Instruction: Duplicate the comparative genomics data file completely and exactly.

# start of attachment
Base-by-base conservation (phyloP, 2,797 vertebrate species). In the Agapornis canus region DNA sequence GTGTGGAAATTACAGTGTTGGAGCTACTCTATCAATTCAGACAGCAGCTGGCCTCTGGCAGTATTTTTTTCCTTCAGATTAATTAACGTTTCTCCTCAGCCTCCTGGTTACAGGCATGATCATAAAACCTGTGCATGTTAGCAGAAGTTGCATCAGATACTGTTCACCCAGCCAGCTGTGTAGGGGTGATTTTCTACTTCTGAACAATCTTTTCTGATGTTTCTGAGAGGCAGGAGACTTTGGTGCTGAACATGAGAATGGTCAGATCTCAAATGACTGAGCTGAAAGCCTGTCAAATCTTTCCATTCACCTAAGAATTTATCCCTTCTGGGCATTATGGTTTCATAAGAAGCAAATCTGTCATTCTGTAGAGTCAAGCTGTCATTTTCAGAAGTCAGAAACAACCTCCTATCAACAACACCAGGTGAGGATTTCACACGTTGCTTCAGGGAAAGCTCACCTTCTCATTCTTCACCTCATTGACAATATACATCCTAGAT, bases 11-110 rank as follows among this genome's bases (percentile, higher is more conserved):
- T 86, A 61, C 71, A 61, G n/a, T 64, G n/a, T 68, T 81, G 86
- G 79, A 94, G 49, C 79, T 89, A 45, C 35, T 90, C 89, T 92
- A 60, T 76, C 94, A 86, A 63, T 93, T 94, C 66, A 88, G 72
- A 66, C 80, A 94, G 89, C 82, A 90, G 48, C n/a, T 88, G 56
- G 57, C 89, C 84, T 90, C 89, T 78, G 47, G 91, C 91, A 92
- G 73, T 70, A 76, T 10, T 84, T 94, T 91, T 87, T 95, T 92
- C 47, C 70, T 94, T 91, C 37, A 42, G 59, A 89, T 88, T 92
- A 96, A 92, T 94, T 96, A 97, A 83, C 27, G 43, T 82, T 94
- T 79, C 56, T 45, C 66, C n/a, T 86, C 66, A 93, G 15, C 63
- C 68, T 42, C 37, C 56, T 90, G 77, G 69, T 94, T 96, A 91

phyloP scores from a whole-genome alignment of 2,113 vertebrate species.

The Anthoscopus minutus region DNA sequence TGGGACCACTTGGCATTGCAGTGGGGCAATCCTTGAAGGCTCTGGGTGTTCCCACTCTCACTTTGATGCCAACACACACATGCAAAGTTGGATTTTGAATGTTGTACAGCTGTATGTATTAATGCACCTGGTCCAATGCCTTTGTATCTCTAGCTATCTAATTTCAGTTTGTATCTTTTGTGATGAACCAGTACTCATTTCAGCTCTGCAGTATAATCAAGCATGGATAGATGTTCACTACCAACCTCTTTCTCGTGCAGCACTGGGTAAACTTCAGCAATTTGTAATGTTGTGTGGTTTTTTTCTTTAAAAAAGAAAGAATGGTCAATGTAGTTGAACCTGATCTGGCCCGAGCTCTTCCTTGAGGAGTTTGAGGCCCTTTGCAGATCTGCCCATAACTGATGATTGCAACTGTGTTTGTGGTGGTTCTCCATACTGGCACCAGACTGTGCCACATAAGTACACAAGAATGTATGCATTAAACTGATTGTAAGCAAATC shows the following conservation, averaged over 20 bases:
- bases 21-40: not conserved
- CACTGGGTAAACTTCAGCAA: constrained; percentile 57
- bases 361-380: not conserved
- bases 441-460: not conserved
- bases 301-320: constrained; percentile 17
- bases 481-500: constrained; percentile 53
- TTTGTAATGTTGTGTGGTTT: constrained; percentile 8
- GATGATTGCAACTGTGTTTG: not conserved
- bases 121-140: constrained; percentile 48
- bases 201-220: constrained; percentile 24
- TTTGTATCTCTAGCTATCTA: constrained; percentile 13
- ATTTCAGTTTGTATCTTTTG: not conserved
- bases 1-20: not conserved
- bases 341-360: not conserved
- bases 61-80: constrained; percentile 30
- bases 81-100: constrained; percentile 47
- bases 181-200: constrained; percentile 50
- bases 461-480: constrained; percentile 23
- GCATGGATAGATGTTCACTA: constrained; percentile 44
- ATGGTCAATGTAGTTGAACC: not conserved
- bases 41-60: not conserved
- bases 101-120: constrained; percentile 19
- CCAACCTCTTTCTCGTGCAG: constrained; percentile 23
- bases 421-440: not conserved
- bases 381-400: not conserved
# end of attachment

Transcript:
Base-by-base conservation (phyloP, 2,797 vertebrate species). In the Agapornis canus region DNA sequence GTGTGGAAATTACAGTGTTGGAGCTACTCTATCAATTCAGACAGCAGCTGGCCTCTGGCAGTATTTTTTTCCTTCAGATTAATTAACGTTTCTCCTCAGCCTCCTGGTTACAGGCATGATCATAAAACCTGTGCATGTTAGCAGAAGTTGCATCAGATACTGTTCACCCAGCCAGCTGTGTAGGGGTGATTTTCTACTTCTGAACAATCTTTTCTGATGTTTCTGAGAGGCAGGAGACTTTGGTGCTGAACATGAGAATGGTCAGATCTCAAATGACTGAGCTGAAAGCCTGTCAAATCTTTCCATTCACCTAAGAATTTATCCCTTCTGGGCATTATGGTTTCATAAGAAGCAAATCTGTCATTCTGTAGAGTCAAGCTGTCATTTTCAGAAGTCAGAAACAACCTCCTATCAACAACACCAGGTGAGGATTTCACACGTTGCTTCAGGGAAAGCTCACCTTCTCATTCTTCACCTCATTGACAATATACATCCTAGAT, bases 11-110 rank as follows among this genome's bases (percentile, higher is more conserved):
- T 86, A 61, C 71, A 61, G n/a, T 64, G n/a, T 68, T 81, G 86
- G 79, A 94, G 49, C 79, T 89, A 45, C 35, T 90, C 89, T 92
- A 60, T 76, C 94, A 86, A 63, T 93, T 94, C 66, A 88, G 72
- A 66, C 80, A 94, G 89, C 82, A 90, G 48, C n/a, T 88, G 56
- G 57, C 89, C 84, T 90, C 89, T 78, G 47, G 91, C 91, A 92
- G 73, T 70, A 76, T 10, T 84, T 94, T 91, T 87, T 95, T 92
- C 47, C 70, T 94, T 91, C 37, A 42, G 59, A 89, T 88, T 92
- A 96, A 92, T 94, T 96, A 97, A 83, C 27, G 43, T 82, T 94
- T 79, C 56, T 45, C 66, C n/a, T 86, C 66, A 93, G 15, C 63
- C 68, T 42, C 37, C 56, T 90, G 77, G 69, T 94, T 96, A 91

phyloP scores from a whole-genome alignment of 2,113 vertebrate species.

The Anthoscopus minutus region DNA sequence TGGGACCACTTGGCATTGCAGTGGGGCAATCCTTGAAGGCTCTGGGTGTTCCCACTCTCACTTTGATGCCAACACACACATGCAAAGTTGGATTTTGAATGTTGTACAGCTGTATGTATTAATGCACCTGGTCCAATGCCTTTGTATCTCTAGCTATCTAATTTCAGTTTGTATCTTTTGTGATGAACCAGTACTCATTTCAGCTCTGCAGTATAATCAAGCATGGATAGATGTTCACTACCAACCTCTTTCTCGTGCAGCACTGGGTAAACTTCAGCAATTTGTAATGTTGTGTGGTTTTTTTCTTTAAAAAAGAAAGAATGGTCAATGTAGTTGAACCTGATCTGGCCCGAGCTCTTCCTTGAGGAGTTTGAGGCCCTTTGCAGATCTGCCCATAACTGATGATTGCAACTGTGTTTGTGGTGGTTCTCCATACTGGCACCAGACTGTGCCACATAAGTACACAAGAATGTATGCATTAAACTGATTGTAAGCAAATC shows the following conservation, averaged over 20 bases:
- bases 21-40: not conserved
- CACTGGGTAAACTTCAGCAA: constrained; percentile 57
- bases 361-380: not conserved
- bases 441-460: not conserved
- bases 301-320: constrained; percentile 17
- bases 481-500: constrained; percentile 53
- TTTGTAATGTTGTGTGGTTT: constrained; percentile 8
- GATGATTGCAACTGTGTTTG: not conserved
- bases 121-140: constrained; percentile 48
- bases 201-220: constrained; percentile 24
- TTTGTATCTCTAGCTATCTA: constrained; percentile 13
- ATTTCAGTTTGTATCTTTTG: not conserved
- bases 1-20: not conserved
- bases 341-360: not conserved
- bases 61-80: constrained; percentile 30
- bases 81-100: constrained; percentile 47
- bases 181-200: constrained; percentile 50
- bases 461-480: constrained; percentile 23
- GCATGGATAGATGTTCACTA: constrained; percentile 44
- ATGGTCAATGTAGTTGAACC: not conserved
- bases 41-60: not conserved
- bases 101-120: constrained; percentile 19
- CCAACCTCTTTCTCGTGCAG: constrained; percentile 23
- bases 421-440: not conserved
- bases 381-400: not conserved